The California Supreme Court has tightened definitions on what constitutes an independent contractor, calling it the A-B-C test. Trust us, there’s nothing easy about these A-B-C’s. Kathy Eppright explains.
If you have workers who you pay as independent contractors, you need to learn the new rules that apply in California. The new standard for determining whether a worker is properly classified as an independent contractor was adopted by the California Supreme Court on April 30, 2018, in Dynamex Operations West v. Superior Court.
The new standard is called the “ABC Test,” and in order for a worker to be properly classified as an independent contractor under this test, the hiring entity must be able to establish all three of the following:
A) That the worker is free from the control and direction of the hiring entity in connection with the performance of the work, both under the contract for the performance of such work and in fact;
B) That the worker performs work that is outside of the usual course of the hiring entity’s business; and
C) That the worker is customarily engaged in an independently-established trade, occupation or business of the same nature as the work performed for the hiring entity.
A worker will be presumed to be an employee, and the burden will be on the hiring entity to establish that the above standard is met.
The court gave examples of what type of worker would meet the test, such as an outside plumber who is hired to come to a retail store to fix a leak in the bathroom. The court also gave examples of what type of worker would not meet the test, such as a cake decorator hired by a bakery to work on a regular basis on customer-designed cakes that the bakery sells.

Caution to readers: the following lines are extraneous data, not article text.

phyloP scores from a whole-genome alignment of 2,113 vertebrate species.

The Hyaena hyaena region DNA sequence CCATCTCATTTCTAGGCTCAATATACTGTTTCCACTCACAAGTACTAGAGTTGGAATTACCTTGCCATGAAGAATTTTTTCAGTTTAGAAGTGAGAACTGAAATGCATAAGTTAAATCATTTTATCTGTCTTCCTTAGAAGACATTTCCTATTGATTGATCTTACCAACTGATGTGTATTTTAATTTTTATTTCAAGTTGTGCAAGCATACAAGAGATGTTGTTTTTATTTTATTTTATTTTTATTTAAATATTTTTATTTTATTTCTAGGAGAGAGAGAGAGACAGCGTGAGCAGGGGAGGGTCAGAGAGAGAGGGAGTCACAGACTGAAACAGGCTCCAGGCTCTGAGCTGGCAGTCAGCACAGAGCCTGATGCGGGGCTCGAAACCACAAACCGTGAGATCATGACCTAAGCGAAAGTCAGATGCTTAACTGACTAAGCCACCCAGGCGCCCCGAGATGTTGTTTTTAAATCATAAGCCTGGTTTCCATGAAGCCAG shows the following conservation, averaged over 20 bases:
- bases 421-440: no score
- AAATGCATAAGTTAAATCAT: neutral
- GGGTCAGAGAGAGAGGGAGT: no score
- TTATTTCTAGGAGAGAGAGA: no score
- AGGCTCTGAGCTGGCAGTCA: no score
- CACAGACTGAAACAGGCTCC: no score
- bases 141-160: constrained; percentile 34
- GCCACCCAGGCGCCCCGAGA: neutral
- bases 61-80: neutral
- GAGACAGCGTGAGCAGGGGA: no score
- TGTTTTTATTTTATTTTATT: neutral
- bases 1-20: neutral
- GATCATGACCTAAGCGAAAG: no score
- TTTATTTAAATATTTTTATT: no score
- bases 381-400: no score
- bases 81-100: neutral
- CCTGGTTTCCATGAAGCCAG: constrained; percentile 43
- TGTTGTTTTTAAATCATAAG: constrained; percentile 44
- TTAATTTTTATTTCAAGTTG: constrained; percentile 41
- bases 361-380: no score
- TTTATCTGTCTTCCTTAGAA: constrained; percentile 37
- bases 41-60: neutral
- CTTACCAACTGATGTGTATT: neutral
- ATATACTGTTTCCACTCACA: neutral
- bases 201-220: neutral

Things may get even more difficult for companies using independent contractors who don’t meet the ABC Test. A petition for rehearing has been filed by Dynamex, asking the California Supreme Court to grant a hearing or modify its ruling to clarify whether the new test applies on a prospective basis only. If the court declines to clarify its decision, or if it issues a further opinion stating that the ABC Test applies retroactively, there will be an onslaught of lawsuits seeking up to four years of back pay and penalties for those workers who will be considered misclassified as independent contractors under the new standard.
There is still hope that the Governor and legislature in Sacramento will act to address the practical problems this decision will create for businesses that have traditionally classified certain professionals as independent contractors, such as doctors and financial advisors. A coalition of businesses and trade organizations sent a letter to Governor Brown on June 20, 2018.
Since a legislative solution is the only way to change or reverse the California Supreme Court’s decision, readers impacted should contact their representatives and share how this case will impact them and their businesses.